Not all of Braeckman’s works are devoid of an overt human presence. In fact, far from it. Over the years the artist has solicited female models to pose in his works or at times re-photographed images from magazines. Usually shot from behind or the side, these mostly naked figures rather ambiguously inhabit the classical tradition of the nude in a seemingly deadpan manner. They almost seem like poltergeists haunting the empty rooms of the nameless everyman quarters that form the core of Braeckman’s adopted mise-en-scène. In one image a blond model stands in front of a hotel-room mirror slightly contraposto, her hair obscuring her face as she casts her gaze to the space beyond the edge of the image. Looking carefully we see the reflected leg and arm of the artist in the mirror as he takes the photograph, provoking a strange tension between the space of the room, that of the reflective surface, and our own viewing space. There is a disturbing mutual implication of gazes and imbrication of spaces in this image that makes it confusing and destabilizing like so many of his works.
There is another kind of evidence of inhabitation in these works in the form of Braeckman’s embodied vision. Working predominantly (but not exclusively) with a hand-held camera, the artist takes pictures from a normal viewing position wherever he sits or stands. He doesn’t crouch, bend or lean in any kind of unnatural way but rather sees the surface of the world from the familiarity of his typical, if unspectacular, subjective position. Although Braeckman’s conceptual agenda is not overtly spoken but is rather embedded in his way of moving through and seeing the world, this working method nonetheless brings to mind the phenomenological works of Vito Acconci’s early instruction photographs, such as his work Jumps, or Bruce Nauman’s physical mapping of the contours of his studio space in videos like Slow Angle Beckett Walk (1968). Nauman’s absurdist performance using unlikely and meaningless body movements described in the literary works of Samuel Beckett and Acconci’s self-imposed photo methodology of snapping a photograph with each jump down a country path both spoke to the attempt of the artists to locate their phenomenological experience within their artistic practice.
Unlike Acconci and Nauman, Braeckman doesn’t foreground the choreography of his own body as the topic to be explored in the work itself. It is simply a part of his way of seeing. Nonetheless, Braeckman is similarly in possession of a self-consciously phenomenological vision in which his eye is always roaming to the edges of his viewfinder ever mindful of the off-screen space lurking just outside the frame. The artist himself has referred to this as a kind of paranoid way of seeing: ‘I never simply look straight ahead. I always look at the edges. I play with the edges. I always look in that way, even without my camera; it’s a continuous urge to concentrate on what’s just next to the image. Maybe it’s a bit paranoid. As if I constantly want to monitor my field of vision.’ 2 This paranoid vision owes as much to the conceptual practices of artists such as Acconci or Nauman as it does to any figure within the more traditionally defined history of photography.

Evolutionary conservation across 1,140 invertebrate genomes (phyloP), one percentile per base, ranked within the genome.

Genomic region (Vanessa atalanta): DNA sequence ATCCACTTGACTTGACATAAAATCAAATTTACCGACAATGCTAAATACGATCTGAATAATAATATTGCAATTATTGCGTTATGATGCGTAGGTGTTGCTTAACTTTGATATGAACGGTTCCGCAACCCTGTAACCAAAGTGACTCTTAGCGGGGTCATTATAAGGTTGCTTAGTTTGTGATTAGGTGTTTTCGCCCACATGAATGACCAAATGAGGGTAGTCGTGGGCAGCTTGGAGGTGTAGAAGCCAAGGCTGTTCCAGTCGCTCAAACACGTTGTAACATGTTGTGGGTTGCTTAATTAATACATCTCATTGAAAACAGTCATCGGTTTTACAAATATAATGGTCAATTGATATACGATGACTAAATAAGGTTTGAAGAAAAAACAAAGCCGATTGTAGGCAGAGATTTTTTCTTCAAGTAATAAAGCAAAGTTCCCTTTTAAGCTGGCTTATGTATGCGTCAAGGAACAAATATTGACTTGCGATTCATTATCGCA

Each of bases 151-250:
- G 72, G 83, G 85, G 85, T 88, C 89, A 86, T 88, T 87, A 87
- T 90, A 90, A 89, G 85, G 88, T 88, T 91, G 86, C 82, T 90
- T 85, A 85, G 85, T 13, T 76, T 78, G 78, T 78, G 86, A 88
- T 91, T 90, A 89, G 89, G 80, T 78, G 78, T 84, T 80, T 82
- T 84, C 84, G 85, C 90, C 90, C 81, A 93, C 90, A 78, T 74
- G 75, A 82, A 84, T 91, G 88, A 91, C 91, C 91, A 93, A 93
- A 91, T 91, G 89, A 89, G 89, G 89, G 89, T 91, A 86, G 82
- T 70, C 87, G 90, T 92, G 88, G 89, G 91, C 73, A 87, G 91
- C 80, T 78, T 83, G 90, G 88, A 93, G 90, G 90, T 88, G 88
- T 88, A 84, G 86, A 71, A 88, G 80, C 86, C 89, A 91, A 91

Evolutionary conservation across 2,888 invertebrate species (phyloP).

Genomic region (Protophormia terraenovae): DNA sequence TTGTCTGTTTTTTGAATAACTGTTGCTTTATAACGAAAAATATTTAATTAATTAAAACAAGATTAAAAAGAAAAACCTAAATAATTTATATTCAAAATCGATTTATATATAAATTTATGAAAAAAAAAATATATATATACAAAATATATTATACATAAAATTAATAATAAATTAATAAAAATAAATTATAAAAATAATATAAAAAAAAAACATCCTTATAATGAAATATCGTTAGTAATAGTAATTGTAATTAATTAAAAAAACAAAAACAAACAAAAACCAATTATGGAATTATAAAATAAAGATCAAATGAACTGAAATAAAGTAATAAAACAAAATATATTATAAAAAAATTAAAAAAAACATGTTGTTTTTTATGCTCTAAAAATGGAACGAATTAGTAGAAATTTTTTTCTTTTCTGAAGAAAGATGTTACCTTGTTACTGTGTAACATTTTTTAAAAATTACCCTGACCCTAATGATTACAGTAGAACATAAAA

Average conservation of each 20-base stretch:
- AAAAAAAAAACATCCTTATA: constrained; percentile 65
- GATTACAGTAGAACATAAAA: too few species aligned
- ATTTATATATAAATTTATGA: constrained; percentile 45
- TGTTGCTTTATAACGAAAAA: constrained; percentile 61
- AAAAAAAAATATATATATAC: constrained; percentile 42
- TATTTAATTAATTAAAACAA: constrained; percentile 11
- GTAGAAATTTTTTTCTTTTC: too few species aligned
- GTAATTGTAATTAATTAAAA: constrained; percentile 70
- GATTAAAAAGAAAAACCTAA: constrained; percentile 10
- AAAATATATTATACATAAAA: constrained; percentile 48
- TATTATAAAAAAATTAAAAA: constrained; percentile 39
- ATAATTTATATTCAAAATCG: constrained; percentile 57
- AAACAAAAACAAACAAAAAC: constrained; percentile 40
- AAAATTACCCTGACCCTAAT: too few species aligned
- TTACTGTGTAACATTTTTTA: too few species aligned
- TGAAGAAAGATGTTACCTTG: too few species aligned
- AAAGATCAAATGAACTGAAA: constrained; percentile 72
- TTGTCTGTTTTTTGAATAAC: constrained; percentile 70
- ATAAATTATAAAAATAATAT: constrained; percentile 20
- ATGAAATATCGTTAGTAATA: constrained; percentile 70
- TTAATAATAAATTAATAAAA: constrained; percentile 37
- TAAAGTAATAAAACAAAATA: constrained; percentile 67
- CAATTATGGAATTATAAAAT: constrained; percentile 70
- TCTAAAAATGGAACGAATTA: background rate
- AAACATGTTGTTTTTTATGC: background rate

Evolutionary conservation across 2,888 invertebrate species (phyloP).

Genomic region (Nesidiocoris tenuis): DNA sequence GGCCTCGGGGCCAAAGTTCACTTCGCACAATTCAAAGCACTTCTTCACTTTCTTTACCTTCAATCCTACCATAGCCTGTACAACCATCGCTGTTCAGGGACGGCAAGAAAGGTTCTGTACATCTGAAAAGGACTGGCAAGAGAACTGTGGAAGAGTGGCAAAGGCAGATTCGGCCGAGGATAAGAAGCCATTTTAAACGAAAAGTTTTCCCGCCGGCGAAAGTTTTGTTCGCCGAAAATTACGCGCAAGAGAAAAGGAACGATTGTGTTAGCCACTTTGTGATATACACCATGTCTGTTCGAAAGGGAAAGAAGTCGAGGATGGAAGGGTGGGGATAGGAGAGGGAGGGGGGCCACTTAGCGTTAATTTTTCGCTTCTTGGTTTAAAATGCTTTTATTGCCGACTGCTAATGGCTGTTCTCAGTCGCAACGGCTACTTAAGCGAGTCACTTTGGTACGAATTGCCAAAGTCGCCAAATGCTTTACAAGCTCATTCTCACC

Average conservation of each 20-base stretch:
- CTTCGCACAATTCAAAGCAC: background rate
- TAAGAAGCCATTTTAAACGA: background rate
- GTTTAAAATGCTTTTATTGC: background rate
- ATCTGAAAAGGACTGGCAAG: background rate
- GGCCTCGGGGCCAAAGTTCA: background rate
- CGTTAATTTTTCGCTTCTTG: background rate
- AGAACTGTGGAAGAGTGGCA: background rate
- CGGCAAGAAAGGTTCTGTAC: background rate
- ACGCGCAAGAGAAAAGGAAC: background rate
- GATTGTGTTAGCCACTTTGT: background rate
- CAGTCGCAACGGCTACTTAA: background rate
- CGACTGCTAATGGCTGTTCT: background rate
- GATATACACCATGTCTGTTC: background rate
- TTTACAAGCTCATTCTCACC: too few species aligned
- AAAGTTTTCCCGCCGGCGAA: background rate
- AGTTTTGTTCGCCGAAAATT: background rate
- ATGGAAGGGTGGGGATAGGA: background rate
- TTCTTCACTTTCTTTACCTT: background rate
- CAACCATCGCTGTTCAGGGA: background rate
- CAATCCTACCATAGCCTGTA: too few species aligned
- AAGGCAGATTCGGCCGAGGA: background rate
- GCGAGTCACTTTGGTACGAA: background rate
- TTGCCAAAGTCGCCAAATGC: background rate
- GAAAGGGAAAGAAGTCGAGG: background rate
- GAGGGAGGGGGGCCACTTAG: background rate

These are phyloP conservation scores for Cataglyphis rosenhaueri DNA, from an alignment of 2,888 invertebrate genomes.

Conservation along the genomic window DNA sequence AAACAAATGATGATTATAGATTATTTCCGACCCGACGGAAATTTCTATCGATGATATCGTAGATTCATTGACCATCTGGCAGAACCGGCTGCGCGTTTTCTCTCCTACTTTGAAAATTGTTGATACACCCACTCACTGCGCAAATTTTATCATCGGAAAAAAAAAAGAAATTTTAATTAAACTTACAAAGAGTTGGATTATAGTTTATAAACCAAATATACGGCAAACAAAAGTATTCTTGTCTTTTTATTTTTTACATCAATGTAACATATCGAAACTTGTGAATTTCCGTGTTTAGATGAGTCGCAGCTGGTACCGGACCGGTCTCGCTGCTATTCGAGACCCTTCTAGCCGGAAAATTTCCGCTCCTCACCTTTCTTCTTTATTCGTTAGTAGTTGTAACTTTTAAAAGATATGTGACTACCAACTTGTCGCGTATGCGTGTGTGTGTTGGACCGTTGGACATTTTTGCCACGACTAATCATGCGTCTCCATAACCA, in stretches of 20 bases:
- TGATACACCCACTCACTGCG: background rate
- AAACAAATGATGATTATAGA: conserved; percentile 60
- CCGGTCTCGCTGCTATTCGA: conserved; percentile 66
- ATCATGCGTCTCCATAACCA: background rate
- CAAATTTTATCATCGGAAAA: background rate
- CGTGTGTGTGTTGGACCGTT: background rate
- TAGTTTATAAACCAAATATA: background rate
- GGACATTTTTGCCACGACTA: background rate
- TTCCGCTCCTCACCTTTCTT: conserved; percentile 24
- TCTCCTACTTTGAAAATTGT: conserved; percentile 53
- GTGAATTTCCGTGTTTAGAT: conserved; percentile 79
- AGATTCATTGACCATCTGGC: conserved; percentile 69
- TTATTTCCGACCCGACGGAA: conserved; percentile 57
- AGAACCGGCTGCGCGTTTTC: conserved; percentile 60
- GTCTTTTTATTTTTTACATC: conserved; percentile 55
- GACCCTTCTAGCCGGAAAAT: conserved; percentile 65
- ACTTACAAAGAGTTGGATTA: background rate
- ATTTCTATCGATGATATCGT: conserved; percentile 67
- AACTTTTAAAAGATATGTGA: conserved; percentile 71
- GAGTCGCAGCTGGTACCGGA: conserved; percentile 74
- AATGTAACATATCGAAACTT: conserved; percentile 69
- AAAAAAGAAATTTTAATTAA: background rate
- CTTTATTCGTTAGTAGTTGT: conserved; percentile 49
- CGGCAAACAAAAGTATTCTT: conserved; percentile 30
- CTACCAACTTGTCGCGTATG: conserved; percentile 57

Moving from image to image in his oeuvre he seems to restlessly scan the horizon, always emphasizing his complete immersion in the space beyond the confines of his viewfinder. Ever watchful, Braeckman embraces a productive uncertainty in his work that we might describe as capturing the ‘indecisive moment’ (against the self-assuredness of Cartier Bresson’s ‘decisiveness’) in a demonstration of a particular kind of humility and empathy in his looking that values the minor, the neglected and the forgotten. There is no hierarchy in his images as his emocratic taste values everything in his field of vision: a festering hole in a plaster wall, a forlorn modernist wooden bench next to an elevator in a building lobby, or a worn wooden chair caught awkwardly between the corner of a desk, a nightstand, and a bed as if it was a small part of an ice floe. All are of equal interest to him and nothing takes precedence. When it comes to his subjects he is a leveller and these are the all-too-lived everyday surfaces that form the skin of the architectural spaces that make up his visual milieu.